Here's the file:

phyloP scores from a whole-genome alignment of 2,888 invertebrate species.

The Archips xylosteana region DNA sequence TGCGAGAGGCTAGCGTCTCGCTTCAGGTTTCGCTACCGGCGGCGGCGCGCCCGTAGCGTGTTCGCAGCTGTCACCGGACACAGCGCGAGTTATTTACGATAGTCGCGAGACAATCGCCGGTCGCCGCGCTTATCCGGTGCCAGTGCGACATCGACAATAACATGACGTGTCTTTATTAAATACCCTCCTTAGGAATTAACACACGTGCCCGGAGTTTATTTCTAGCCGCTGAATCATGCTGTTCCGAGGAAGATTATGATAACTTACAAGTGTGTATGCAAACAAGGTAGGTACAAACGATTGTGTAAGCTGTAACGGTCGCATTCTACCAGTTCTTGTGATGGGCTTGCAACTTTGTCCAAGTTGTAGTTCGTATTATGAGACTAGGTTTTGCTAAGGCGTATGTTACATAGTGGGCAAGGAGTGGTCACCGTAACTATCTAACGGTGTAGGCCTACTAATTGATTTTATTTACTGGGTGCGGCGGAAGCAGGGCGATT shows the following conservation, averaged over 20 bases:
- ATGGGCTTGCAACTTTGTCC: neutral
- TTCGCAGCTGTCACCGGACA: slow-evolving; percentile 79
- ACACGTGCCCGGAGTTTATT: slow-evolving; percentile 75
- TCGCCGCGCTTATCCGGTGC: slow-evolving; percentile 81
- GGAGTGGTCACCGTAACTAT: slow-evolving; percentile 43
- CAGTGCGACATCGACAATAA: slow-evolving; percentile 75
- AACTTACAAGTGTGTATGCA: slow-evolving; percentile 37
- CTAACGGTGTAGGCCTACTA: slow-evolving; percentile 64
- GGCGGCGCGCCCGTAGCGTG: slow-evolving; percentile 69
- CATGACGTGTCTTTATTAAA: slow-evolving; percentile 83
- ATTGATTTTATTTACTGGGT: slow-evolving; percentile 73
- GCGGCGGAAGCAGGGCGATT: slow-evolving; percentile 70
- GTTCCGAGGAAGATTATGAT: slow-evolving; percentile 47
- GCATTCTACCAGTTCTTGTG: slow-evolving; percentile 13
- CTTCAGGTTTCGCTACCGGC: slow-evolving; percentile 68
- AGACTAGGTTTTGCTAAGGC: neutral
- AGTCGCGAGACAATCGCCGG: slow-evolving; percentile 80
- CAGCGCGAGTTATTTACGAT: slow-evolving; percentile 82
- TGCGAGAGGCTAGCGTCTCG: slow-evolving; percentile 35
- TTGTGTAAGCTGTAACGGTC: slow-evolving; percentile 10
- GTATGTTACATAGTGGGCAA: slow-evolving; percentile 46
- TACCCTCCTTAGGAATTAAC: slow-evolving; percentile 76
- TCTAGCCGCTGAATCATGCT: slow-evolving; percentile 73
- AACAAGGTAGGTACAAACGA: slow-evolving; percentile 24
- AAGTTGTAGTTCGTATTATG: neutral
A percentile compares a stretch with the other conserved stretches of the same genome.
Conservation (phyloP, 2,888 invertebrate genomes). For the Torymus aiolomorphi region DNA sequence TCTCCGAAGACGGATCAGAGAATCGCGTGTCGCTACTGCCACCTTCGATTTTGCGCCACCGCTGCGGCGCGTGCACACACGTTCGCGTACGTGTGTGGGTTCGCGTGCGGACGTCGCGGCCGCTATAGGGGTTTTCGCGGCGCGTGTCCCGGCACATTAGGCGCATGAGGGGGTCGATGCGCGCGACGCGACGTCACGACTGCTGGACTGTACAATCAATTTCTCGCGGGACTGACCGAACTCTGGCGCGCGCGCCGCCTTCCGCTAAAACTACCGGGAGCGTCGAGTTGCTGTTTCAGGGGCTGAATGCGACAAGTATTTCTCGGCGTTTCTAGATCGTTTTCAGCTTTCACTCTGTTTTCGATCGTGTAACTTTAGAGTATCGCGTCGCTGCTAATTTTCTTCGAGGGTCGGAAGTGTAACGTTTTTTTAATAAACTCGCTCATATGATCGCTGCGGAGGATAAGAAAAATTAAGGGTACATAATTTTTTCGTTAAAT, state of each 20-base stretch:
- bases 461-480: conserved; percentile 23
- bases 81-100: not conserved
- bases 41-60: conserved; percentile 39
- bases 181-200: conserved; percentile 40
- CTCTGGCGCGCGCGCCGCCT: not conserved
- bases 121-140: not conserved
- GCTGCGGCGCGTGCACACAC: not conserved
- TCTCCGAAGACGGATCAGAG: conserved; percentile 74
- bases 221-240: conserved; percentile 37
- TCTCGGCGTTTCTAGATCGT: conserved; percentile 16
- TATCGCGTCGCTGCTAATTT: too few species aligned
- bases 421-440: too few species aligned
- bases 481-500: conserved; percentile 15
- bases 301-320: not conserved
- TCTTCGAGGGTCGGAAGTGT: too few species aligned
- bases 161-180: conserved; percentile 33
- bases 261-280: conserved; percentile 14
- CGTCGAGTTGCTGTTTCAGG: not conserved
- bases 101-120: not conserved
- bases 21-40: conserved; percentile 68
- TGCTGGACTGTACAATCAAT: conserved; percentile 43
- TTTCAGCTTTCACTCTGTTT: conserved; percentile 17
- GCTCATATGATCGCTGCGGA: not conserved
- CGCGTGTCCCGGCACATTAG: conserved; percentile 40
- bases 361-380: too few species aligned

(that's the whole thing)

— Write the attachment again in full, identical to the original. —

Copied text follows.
phyloP scores from a whole-genome alignment of 2,888 invertebrate species.

The Archips xylosteana region DNA sequence TGCGAGAGGCTAGCGTCTCGCTTCAGGTTTCGCTACCGGCGGCGGCGCGCCCGTAGCGTGTTCGCAGCTGTCACCGGACACAGCGCGAGTTATTTACGATAGTCGCGAGACAATCGCCGGTCGCCGCGCTTATCCGGTGCCAGTGCGACATCGACAATAACATGACGTGTCTTTATTAAATACCCTCCTTAGGAATTAACACACGTGCCCGGAGTTTATTTCTAGCCGCTGAATCATGCTGTTCCGAGGAAGATTATGATAACTTACAAGTGTGTATGCAAACAAGGTAGGTACAAACGATTGTGTAAGCTGTAACGGTCGCATTCTACCAGTTCTTGTGATGGGCTTGCAACTTTGTCCAAGTTGTAGTTCGTATTATGAGACTAGGTTTTGCTAAGGCGTATGTTACATAGTGGGCAAGGAGTGGTCACCGTAACTATCTAACGGTGTAGGCCTACTAATTGATTTTATTTACTGGGTGCGGCGGAAGCAGGGCGATT shows the following conservation, averaged over 20 bases:
- ATGGGCTTGCAACTTTGTCC: neutral
- TTCGCAGCTGTCACCGGACA: slow-evolving; percentile 79
- ACACGTGCCCGGAGTTTATT: slow-evolving; percentile 75
- TCGCCGCGCTTATCCGGTGC: slow-evolving; percentile 81
- GGAGTGGTCACCGTAACTAT: slow-evolving; percentile 43
- CAGTGCGACATCGACAATAA: slow-evolving; percentile 75
- AACTTACAAGTGTGTATGCA: slow-evolving; percentile 37
- CTAACGGTGTAGGCCTACTA: slow-evolving; percentile 64
- GGCGGCGCGCCCGTAGCGTG: slow-evolving; percentile 69
- CATGACGTGTCTTTATTAAA: slow-evolving; percentile 83
- ATTGATTTTATTTACTGGGT: slow-evolving; percentile 73
- GCGGCGGAAGCAGGGCGATT: slow-evolving; percentile 70
- GTTCCGAGGAAGATTATGAT: slow-evolving; percentile 47
- GCATTCTACCAGTTCTTGTG: slow-evolving; percentile 13
- CTTCAGGTTTCGCTACCGGC: slow-evolving; percentile 68
- AGACTAGGTTTTGCTAAGGC: neutral
- AGTCGCGAGACAATCGCCGG: slow-evolving; percentile 80
- CAGCGCGAGTTATTTACGAT: slow-evolving; percentile 82
- TGCGAGAGGCTAGCGTCTCG: slow-evolving; percentile 35
- TTGTGTAAGCTGTAACGGTC: slow-evolving; percentile 10
- GTATGTTACATAGTGGGCAA: slow-evolving; percentile 46
- TACCCTCCTTAGGAATTAAC: slow-evolving; percentile 76
- TCTAGCCGCTGAATCATGCT: slow-evolving; percentile 73
- AACAAGGTAGGTACAAACGA: slow-evolving; percentile 24
- AAGTTGTAGTTCGTATTATG: neutral
A percentile compares a stretch with the other conserved stretches of the same genome.
Conservation (phyloP, 2,888 invertebrate genomes). For the Torymus aiolomorphi region DNA sequence TCTCCGAAGACGGATCAGAGAATCGCGTGTCGCTACTGCCACCTTCGATTTTGCGCCACCGCTGCGGCGCGTGCACACACGTTCGCGTACGTGTGTGGGTTCGCGTGCGGACGTCGCGGCCGCTATAGGGGTTTTCGCGGCGCGTGTCCCGGCACATTAGGCGCATGAGGGGGTCGATGCGCGCGACGCGACGTCACGACTGCTGGACTGTACAATCAATTTCTCGCGGGACTGACCGAACTCTGGCGCGCGCGCCGCCTTCCGCTAAAACTACCGGGAGCGTCGAGTTGCTGTTTCAGGGGCTGAATGCGACAAGTATTTCTCGGCGTTTCTAGATCGTTTTCAGCTTTCACTCTGTTTTCGATCGTGTAACTTTAGAGTATCGCGTCGCTGCTAATTTTCTTCGAGGGTCGGAAGTGTAACGTTTTTTTAATAAACTCGCTCATATGATCGCTGCGGAGGATAAGAAAAATTAAGGGTACATAATTTTTTCGTTAAAT, state of each 20-base stretch:
- bases 461-480: conserved; percentile 23
- bases 81-100: not conserved
- bases 41-60: conserved; percentile 39
- bases 181-200: conserved; percentile 40
- CTCTGGCGCGCGCGCCGCCT: not conserved
- bases 121-140: not conserved
- GCTGCGGCGCGTGCACACAC: not conserved
- TCTCCGAAGACGGATCAGAG: conserved; percentile 74
- bases 221-240: conserved; percentile 37
- TCTCGGCGTTTCTAGATCGT: conserved; percentile 16
- TATCGCGTCGCTGCTAATTT: too few species aligned
- bases 421-440: too few species aligned
- bases 481-500: conserved; percentile 15
- bases 301-320: not conserved
- TCTTCGAGGGTCGGAAGTGT: too few species aligned
- bases 161-180: conserved; percentile 33
- bases 261-280: conserved; percentile 14
- CGTCGAGTTGCTGTTTCAGG: not conserved
- bases 101-120: not conserved
- bases 21-40: conserved; percentile 68
- TGCTGGACTGTACAATCAAT: conserved; percentile 43
- TTTCAGCTTTCACTCTGTTT: conserved; percentile 17
- GCTCATATGATCGCTGCGGA: not conserved
- CGCGTGTCCCGGCACATTAG: conserved; percentile 40
- bases 361-380: too few species aligned